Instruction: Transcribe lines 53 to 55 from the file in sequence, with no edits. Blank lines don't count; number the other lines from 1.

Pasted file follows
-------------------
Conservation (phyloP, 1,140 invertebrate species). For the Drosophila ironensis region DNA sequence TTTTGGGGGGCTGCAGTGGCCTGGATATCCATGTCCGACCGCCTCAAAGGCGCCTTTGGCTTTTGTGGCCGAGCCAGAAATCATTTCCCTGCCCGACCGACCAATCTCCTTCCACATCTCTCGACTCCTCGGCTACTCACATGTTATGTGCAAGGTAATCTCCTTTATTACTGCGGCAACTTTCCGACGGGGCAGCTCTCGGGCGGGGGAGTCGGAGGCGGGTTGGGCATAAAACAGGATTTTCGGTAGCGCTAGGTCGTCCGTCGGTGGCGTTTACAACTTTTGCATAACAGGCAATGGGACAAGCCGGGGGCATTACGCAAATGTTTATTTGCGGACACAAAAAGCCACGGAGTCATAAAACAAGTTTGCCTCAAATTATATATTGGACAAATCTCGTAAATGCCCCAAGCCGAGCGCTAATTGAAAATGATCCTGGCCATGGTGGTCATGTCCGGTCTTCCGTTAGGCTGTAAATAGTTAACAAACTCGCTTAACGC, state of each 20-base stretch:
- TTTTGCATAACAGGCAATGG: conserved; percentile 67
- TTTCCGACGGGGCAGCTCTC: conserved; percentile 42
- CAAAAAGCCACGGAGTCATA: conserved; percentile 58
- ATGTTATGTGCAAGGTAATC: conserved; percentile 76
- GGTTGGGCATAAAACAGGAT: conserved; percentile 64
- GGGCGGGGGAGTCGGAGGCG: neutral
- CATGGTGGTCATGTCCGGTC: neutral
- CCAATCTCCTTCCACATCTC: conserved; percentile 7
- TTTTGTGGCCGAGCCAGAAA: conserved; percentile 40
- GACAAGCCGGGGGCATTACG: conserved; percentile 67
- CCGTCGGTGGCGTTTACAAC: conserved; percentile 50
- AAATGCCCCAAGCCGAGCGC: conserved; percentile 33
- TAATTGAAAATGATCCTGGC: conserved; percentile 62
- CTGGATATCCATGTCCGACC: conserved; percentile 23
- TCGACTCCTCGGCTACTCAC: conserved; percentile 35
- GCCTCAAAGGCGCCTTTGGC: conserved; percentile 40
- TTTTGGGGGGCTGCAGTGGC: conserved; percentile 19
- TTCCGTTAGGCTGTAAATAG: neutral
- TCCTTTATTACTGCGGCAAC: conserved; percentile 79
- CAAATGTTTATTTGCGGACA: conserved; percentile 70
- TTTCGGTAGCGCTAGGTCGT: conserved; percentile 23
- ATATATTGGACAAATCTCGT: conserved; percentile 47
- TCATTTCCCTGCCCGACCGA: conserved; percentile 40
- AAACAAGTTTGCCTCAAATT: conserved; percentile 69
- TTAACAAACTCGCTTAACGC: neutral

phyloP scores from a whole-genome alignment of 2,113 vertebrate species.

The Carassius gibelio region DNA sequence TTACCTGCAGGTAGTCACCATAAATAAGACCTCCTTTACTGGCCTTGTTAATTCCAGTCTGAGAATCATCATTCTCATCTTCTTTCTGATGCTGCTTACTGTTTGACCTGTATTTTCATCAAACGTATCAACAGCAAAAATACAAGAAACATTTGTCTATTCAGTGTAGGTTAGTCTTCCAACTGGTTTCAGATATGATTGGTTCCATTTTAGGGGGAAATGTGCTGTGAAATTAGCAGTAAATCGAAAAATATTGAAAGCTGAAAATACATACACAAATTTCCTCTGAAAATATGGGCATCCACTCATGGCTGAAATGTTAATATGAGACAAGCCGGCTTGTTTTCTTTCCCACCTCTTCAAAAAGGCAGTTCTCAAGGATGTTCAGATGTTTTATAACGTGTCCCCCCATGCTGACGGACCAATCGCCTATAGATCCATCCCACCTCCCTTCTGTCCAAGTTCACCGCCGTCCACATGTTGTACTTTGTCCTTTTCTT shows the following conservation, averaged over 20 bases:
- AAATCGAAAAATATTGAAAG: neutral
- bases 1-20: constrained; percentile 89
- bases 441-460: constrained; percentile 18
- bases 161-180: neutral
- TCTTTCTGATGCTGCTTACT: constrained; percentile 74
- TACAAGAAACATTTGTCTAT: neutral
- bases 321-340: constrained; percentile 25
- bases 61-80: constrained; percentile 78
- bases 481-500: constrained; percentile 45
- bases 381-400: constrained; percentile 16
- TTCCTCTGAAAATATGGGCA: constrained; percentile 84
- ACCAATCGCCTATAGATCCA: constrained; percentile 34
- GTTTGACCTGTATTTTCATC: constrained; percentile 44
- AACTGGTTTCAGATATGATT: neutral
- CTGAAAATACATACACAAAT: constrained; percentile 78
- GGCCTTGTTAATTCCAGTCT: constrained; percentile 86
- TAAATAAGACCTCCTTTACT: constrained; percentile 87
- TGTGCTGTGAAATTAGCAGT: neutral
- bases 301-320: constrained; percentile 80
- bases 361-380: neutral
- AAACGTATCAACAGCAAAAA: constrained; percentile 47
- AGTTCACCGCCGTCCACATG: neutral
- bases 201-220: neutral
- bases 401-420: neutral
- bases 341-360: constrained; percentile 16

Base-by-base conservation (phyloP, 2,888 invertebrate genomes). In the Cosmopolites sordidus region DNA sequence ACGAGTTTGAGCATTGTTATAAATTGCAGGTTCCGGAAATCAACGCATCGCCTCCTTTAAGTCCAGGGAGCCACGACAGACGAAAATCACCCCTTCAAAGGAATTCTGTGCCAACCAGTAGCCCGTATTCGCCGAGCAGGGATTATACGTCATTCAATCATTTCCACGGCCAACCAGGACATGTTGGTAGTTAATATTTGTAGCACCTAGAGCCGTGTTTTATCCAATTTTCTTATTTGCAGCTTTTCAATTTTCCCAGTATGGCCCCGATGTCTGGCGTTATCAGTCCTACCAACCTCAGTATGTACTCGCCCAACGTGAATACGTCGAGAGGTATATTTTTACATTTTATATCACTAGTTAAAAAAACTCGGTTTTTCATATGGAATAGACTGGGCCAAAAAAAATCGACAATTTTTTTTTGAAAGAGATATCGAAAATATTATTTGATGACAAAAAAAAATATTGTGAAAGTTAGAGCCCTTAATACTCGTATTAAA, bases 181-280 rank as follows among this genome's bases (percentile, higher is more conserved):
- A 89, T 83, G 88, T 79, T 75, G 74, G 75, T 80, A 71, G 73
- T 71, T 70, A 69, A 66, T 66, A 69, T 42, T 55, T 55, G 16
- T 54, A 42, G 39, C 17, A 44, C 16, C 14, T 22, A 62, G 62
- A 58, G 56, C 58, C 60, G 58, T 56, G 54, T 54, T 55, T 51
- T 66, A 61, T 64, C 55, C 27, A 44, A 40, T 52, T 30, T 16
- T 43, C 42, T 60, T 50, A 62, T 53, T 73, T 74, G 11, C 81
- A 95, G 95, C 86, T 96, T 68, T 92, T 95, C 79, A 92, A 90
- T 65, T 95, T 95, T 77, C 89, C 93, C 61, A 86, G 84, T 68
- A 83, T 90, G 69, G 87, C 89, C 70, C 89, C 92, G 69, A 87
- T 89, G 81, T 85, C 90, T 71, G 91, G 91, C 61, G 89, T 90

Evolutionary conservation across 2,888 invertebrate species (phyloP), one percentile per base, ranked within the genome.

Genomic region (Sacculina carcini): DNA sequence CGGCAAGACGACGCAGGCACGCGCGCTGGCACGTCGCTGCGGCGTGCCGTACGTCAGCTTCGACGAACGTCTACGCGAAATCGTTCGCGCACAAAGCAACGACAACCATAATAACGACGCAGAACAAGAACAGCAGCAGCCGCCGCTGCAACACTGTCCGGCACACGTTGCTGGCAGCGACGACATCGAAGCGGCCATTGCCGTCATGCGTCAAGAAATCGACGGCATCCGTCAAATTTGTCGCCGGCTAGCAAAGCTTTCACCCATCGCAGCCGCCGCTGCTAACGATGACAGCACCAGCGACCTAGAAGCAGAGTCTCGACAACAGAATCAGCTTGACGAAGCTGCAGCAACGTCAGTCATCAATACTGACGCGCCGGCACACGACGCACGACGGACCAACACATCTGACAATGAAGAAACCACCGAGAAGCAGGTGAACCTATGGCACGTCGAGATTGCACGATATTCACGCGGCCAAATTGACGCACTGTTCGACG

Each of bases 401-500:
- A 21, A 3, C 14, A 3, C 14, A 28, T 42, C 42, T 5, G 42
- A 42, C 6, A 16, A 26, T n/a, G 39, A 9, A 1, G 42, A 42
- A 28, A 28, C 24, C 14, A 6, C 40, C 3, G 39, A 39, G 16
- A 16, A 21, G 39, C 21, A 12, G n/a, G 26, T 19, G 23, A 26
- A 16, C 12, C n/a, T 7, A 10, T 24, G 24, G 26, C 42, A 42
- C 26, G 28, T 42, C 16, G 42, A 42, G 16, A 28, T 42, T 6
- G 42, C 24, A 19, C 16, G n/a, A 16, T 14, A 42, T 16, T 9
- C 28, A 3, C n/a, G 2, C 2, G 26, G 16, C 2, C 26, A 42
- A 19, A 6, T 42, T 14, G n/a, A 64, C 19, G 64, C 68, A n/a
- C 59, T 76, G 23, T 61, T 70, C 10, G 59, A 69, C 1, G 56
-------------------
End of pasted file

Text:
- bases 341-360: constrained; percentile 16

Base-by-base conservation (phyloP, 2,888 invertebrate genomes). In the Cosmopolites sordidus region DNA sequence ACGAGTTTGAGCATTGTTATAAATTGCAGGTTCCGGAAATCAACGCATCGCCTCCTTTAAGTCCAGGGAGCCACGACAGACGAAAATCACCCCTTCAAAGGAATTCTGTGCCAACCAGTAGCCCGTATTCGCCGAGCAGGGATTATACGTCATTCAATCATTTCCACGGCCAACCAGGACATGTTGGTAGTTAATATTTGTAGCACCTAGAGCCGTGTTTTATCCAATTTTCTTATTTGCAGCTTTTCAATTTTCCCAGTATGGCCCCGATGTCTGGCGTTATCAGTCCTACCAACCTCAGTATGTACTCGCCCAACGTGAATACGTCGAGAGGTATATTTTTACATTTTATATCACTAGTTAAAAAAACTCGGTTTTTCATATGGAATAGACTGGGCCAAAAAAAATCGACAATTTTTTTTTGAAAGAGATATCGAAAATATTATTTGATGACAAAAAAAAATATTGTGAAAGTTAGAGCCCTTAATACTCGTATTAAA, bases 181-280 rank as follows among this genome's bases (percentile, higher is more conserved):
- A 89, T 83, G 88, T 79, T 75, G 74, G 75, T 80, A 71, G 73